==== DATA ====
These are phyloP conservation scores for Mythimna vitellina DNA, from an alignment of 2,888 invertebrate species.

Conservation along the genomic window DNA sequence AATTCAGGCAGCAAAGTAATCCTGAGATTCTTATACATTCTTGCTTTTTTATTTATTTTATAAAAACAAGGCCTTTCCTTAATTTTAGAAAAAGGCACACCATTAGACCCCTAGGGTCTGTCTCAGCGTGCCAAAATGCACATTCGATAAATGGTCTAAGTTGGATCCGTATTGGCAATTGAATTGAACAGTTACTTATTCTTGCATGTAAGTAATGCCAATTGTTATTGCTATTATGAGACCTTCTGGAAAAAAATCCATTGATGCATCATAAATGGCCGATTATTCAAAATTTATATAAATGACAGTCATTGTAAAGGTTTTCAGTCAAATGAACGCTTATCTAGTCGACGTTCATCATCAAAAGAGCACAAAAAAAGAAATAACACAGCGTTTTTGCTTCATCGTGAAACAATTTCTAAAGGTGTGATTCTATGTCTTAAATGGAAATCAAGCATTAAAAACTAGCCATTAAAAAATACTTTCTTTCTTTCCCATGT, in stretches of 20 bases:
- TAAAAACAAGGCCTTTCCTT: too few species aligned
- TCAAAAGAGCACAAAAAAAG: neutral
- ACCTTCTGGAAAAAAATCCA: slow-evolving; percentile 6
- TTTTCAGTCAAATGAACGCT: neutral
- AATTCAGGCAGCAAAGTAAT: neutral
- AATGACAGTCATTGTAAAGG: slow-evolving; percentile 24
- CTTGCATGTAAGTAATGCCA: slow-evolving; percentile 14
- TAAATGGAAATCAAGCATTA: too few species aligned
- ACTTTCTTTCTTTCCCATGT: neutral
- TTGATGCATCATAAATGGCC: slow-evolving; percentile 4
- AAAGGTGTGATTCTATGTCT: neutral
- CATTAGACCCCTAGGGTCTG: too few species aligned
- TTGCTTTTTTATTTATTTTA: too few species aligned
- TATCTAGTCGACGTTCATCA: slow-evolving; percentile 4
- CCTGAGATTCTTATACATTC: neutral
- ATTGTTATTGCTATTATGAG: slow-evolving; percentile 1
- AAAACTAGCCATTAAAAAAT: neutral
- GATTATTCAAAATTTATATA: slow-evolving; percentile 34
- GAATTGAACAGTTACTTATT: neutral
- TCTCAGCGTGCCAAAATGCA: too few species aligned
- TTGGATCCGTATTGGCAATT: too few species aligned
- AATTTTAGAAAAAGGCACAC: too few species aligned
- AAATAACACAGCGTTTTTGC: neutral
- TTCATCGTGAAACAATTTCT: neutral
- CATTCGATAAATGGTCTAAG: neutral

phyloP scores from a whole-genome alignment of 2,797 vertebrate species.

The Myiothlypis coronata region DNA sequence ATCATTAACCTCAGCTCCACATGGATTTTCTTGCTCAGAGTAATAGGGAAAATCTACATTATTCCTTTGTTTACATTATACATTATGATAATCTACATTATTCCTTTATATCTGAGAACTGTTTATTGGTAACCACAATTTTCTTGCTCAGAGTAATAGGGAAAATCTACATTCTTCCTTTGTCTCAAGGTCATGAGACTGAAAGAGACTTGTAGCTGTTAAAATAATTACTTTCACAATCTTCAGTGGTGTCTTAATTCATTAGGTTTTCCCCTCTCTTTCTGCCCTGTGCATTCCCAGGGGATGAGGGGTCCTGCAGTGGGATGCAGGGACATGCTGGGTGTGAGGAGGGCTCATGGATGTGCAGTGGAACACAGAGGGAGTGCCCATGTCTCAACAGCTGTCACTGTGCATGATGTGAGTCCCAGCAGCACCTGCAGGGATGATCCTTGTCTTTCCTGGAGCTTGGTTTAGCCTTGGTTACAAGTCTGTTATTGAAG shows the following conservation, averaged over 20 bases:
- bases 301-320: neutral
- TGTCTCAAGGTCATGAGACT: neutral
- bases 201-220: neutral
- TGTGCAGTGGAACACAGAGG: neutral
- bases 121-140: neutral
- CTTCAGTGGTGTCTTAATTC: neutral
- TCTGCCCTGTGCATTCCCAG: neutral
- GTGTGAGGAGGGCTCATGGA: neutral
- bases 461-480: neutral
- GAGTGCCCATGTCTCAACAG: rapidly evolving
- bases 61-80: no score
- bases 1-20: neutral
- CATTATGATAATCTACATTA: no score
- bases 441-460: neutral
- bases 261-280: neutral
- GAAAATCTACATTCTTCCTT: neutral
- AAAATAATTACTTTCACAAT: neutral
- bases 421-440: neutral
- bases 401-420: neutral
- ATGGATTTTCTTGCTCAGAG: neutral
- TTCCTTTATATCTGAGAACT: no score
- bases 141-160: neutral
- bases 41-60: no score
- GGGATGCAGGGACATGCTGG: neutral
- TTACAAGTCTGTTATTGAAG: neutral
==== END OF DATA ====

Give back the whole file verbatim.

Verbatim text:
These are phyloP conservation scores for Mythimna vitellina DNA, from an alignment of 2,888 invertebrate species.

Conservation along the genomic window DNA sequence AATTCAGGCAGCAAAGTAATCCTGAGATTCTTATACATTCTTGCTTTTTTATTTATTTTATAAAAACAAGGCCTTTCCTTAATTTTAGAAAAAGGCACACCATTAGACCCCTAGGGTCTGTCTCAGCGTGCCAAAATGCACATTCGATAAATGGTCTAAGTTGGATCCGTATTGGCAATTGAATTGAACAGTTACTTATTCTTGCATGTAAGTAATGCCAATTGTTATTGCTATTATGAGACCTTCTGGAAAAAAATCCATTGATGCATCATAAATGGCCGATTATTCAAAATTTATATAAATGACAGTCATTGTAAAGGTTTTCAGTCAAATGAACGCTTATCTAGTCGACGTTCATCATCAAAAGAGCACAAAAAAAGAAATAACACAGCGTTTTTGCTTCATCGTGAAACAATTTCTAAAGGTGTGATTCTATGTCTTAAATGGAAATCAAGCATTAAAAACTAGCCATTAAAAAATACTTTCTTTCTTTCCCATGT, in stretches of 20 bases:
- TAAAAACAAGGCCTTTCCTT: too few species aligned
- TCAAAAGAGCACAAAAAAAG: neutral
- ACCTTCTGGAAAAAAATCCA: slow-evolving; percentile 6
- TTTTCAGTCAAATGAACGCT: neutral
- AATTCAGGCAGCAAAGTAAT: neutral
- AATGACAGTCATTGTAAAGG: slow-evolving; percentile 24
- CTTGCATGTAAGTAATGCCA: slow-evolving; percentile 14
- TAAATGGAAATCAAGCATTA: too few species aligned
- ACTTTCTTTCTTTCCCATGT: neutral
- TTGATGCATCATAAATGGCC: slow-evolving; percentile 4
- AAAGGTGTGATTCTATGTCT: neutral
- CATTAGACCCCTAGGGTCTG: too few species aligned
- TTGCTTTTTTATTTATTTTA: too few species aligned
- TATCTAGTCGACGTTCATCA: slow-evolving; percentile 4
- CCTGAGATTCTTATACATTC: neutral
- ATTGTTATTGCTATTATGAG: slow-evolving; percentile 1
- AAAACTAGCCATTAAAAAAT: neutral
- GATTATTCAAAATTTATATA: slow-evolving; percentile 34
- GAATTGAACAGTTACTTATT: neutral
- TCTCAGCGTGCCAAAATGCA: too few species aligned
- TTGGATCCGTATTGGCAATT: too few species aligned
- AATTTTAGAAAAAGGCACAC: too few species aligned
- AAATAACACAGCGTTTTTGC: neutral
- TTCATCGTGAAACAATTTCT: neutral
- CATTCGATAAATGGTCTAAG: neutral

phyloP scores from a whole-genome alignment of 2,797 vertebrate species.

The Myiothlypis coronata region DNA sequence ATCATTAACCTCAGCTCCACATGGATTTTCTTGCTCAGAGTAATAGGGAAAATCTACATTATTCCTTTGTTTACATTATACATTATGATAATCTACATTATTCCTTTATATCTGAGAACTGTTTATTGGTAACCACAATTTTCTTGCTCAGAGTAATAGGGAAAATCTACATTCTTCCTTTGTCTCAAGGTCATGAGACTGAAAGAGACTTGTAGCTGTTAAAATAATTACTTTCACAATCTTCAGTGGTGTCTTAATTCATTAGGTTTTCCCCTCTCTTTCTGCCCTGTGCATTCCCAGGGGATGAGGGGTCCTGCAGTGGGATGCAGGGACATGCTGGGTGTGAGGAGGGCTCATGGATGTGCAGTGGAACACAGAGGGAGTGCCCATGTCTCAACAGCTGTCACTGTGCATGATGTGAGTCCCAGCAGCACCTGCAGGGATGATCCTTGTCTTTCCTGGAGCTTGGTTTAGCCTTGGTTACAAGTCTGTTATTGAAG shows the following conservation, averaged over 20 bases:
- bases 301-320: neutral
- TGTCTCAAGGTCATGAGACT: neutral
- bases 201-220: neutral
- TGTGCAGTGGAACACAGAGG: neutral
- bases 121-140: neutral
- CTTCAGTGGTGTCTTAATTC: neutral
- TCTGCCCTGTGCATTCCCAG: neutral
- GTGTGAGGAGGGCTCATGGA: neutral
- bases 461-480: neutral
- GAGTGCCCATGTCTCAACAG: rapidly evolving
- bases 61-80: no score
- bases 1-20: neutral
- CATTATGATAATCTACATTA: no score
- bases 441-460: neutral
- bases 261-280: neutral
- GAAAATCTACATTCTTCCTT: neutral
- AAAATAATTACTTTCACAAT: neutral
- bases 421-440: neutral
- bases 401-420: neutral
- ATGGATTTTCTTGCTCAGAG: neutral
- TTCCTTTATATCTGAGAACT: no score
- bases 141-160: neutral
- bases 41-60: no score
- GGGATGCAGGGACATGCTGG: neutral
- TTACAAGTCTGTTATTGAAG: neutral